Caml
Power

## Problem Set 7: Parallel Sequences

This assignment is longer and more open-ended than previous assignments. We have left you a README file in which you may comment on any unusual design decisions you made or problems that you had. You are not required to write lengthy explanations of your code here but you may add any elements that you believe will help the graders understand and appreciate your work. Also, any comments on the assignment and suggestions for next year are appreciated.

### Part 1: Parallel Sequences

A sequence is an ordered collection of elements. OCaml's built-in `list` type is one representation of sequences. In this problem, you will develop another representation for sequences that support a number of parallel operations. For example, the `map` function will apply a function to all the elements of the sequence in parallel.

The following table summarizes the most important operations in the sequence module. The work and span columns describe the complexity requirements of your implementation under several assumptions listed below. The only special case is flatten -- you may use any correct, functional implementation without worrying about the work/span complexity.

Function Work Span Notes
length O(1) O(1)
empty O(1) O(1)
cons O(n) O(1) Second argument has length n.
singleton O(1) O(1)
append O(n+m) O(1) Arguments have length n and m.
tabulate O(n) O(1) Argument has length n.
nth O(1) O(1)
filter O(n) O(log n) Argument has length n.
map O(n) O(1) Argument has length n.
reduce O(n) O(log n) Argument has length n.
repeat O(n) O(1) Second argument is n.
flatten -- -- Sum of lengths of lists contained in argument is n.
zip O(min(n,m)) O(1) Arguments have length n and m.
split O(n) O(1) Argument has length n.

### Complexity Assumptions

The OCaml Thread library provides functions for creating and interacting with independent tasks that may be executed in parallel. In order to implement the operations in the parallel sequences library, you will assume that OCaml threads operate in parallel. You will also have to make the following assumptions:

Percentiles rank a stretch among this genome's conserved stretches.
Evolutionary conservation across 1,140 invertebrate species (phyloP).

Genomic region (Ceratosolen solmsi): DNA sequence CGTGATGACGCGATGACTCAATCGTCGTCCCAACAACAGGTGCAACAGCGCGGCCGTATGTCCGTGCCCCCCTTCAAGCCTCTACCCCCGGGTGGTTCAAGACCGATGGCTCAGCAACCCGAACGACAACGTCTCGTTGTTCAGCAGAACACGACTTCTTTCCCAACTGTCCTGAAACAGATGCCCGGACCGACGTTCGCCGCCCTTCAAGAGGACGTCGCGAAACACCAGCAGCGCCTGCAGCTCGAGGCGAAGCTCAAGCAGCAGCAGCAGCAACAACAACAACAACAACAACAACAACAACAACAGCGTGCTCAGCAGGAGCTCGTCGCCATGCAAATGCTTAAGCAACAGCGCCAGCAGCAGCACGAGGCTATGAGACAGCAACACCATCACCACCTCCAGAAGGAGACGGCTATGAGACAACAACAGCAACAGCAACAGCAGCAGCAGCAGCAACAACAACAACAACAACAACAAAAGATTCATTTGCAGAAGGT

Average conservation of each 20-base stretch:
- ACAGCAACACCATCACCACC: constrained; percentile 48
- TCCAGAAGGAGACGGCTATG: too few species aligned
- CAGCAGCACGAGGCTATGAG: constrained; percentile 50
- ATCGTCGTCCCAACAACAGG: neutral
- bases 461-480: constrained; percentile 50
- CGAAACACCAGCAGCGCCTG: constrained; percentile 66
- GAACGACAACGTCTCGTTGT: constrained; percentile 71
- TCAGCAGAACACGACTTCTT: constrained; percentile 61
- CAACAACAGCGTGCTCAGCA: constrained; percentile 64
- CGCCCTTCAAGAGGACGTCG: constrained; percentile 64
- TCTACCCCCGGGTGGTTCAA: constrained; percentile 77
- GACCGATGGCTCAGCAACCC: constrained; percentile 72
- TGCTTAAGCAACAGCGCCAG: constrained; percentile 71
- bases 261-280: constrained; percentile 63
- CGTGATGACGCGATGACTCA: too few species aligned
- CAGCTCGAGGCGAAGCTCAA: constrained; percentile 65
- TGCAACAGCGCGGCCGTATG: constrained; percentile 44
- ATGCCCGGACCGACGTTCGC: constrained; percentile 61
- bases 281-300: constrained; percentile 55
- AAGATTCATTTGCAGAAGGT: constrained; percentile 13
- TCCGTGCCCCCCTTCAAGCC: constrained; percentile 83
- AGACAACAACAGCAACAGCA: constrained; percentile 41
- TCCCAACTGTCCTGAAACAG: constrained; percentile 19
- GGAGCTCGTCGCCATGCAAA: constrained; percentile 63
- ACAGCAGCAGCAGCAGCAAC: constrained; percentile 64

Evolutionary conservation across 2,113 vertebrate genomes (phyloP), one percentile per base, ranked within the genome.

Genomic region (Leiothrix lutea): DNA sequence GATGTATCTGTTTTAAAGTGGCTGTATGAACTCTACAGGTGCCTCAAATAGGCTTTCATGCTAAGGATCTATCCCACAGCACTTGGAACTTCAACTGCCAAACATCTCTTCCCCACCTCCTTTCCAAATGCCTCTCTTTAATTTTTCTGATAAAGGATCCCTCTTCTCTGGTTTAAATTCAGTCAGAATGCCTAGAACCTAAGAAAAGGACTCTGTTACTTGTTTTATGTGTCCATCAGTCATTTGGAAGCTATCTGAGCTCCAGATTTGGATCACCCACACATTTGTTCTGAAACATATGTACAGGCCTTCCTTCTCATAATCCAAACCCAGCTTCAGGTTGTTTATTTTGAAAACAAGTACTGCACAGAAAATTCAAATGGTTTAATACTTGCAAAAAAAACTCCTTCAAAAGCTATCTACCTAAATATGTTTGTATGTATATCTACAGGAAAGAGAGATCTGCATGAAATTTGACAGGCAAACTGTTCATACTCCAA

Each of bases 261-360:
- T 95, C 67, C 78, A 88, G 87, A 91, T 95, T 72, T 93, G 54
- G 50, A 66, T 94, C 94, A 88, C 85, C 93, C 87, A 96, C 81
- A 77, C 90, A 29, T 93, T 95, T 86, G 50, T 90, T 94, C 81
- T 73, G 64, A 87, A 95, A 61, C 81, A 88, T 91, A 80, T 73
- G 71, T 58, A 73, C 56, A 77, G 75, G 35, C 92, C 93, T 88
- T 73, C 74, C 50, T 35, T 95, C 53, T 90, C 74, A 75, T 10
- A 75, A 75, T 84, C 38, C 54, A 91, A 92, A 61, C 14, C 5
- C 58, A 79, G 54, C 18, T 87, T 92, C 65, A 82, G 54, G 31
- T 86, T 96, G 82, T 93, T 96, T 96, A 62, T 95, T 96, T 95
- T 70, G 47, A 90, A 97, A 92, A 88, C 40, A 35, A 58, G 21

• Array.make is O(1) work and span.
• The two functions below, multi_create and multi_join, are O(1) work and span.
These costs are not accurate, of course, in the actual OCaml run-time, but they do hold in the idealized parallel machine we assume you would use.

```let multi_create (f:int -> unit) (n:int) : Thread.t array =
let a = Array.make n (Thread.self ()) in
for i=0 to n-1 do
done;
a

let multi_join (a:Thread.t array) : unit =
```

For experts: Array.make is actually performing two tasks: allocation and initialization. Allocation can indeed be peformed in (amortized) constant time. Initialization is trickier -- it would be implemented similarly to multi-create on an idealized parallel machine. For multi_create and multi_join, one can imagine a parallel machine where initializing a thread of execution running the same function on each of its processing units can be done in constant time. Our multi_create lets you do exactly this.

Your task is to build an implementation of sequences that have the work and span listed above. We have provided a complete interface in the `sequence.mli` as well as a reference implementation based on lists in ` sequence.ml`. This implementation is only meant to be a guide — it does not have the time complexities described above, but may be useful for debugging.

To submit: sequence.ml.

### Part 2: Map-Reduce Applications

The following applications are designed to test out your sequence implementation and illustrate the "Map-Reduce" style of computation.

When implementing your routines, you should do so under the assumption that your code will be executed on a parallel machine with many cores. You should also assume that you are computing over a large amount of data (eg: computing your inverted index may involve processing many documents; your perfect matching service may have many profiles). Hence, an implementation that iterates in sequence over all profiles or over all documents will be considered impossible slow --- you must use bulk parallel operations such as map and reduce when processing sets of documents to minimize the span of your computation. Note, however, that we do not care about small constants; you do not need to over-optimize your code. Style and clarity is important too.

### Inverted Index

An inverted index is a mapping from words to the documents in which they appear. For example, if we started with the following documents:

Document 1:

`OCaml map reduce`

Document 2:
`fold filter ocaml`
The inverted index would look like this:

worddocument
ocaml1 2
map 1
reduce 1
fold 2
filter 2

To implement this application, you should take a dataset of documents (such as `data/reuters.txt` or `data/test1.txt`) as input and use the map and reduce operations to produce an inverted index. Complete the `mkindex` function in `apps/inverted_index.ml`. This function should accept the name of a data file and print the index to screen. To get started, investigate some of the functions in the module `Util` (with interface `util.mli` and implementation `util.ml`). In particular, notice that `Util` contains a useful function called `load_documents` --- use it to load a collection of documents from a file. You should print the final result using `Util` function `print_reduce_results`.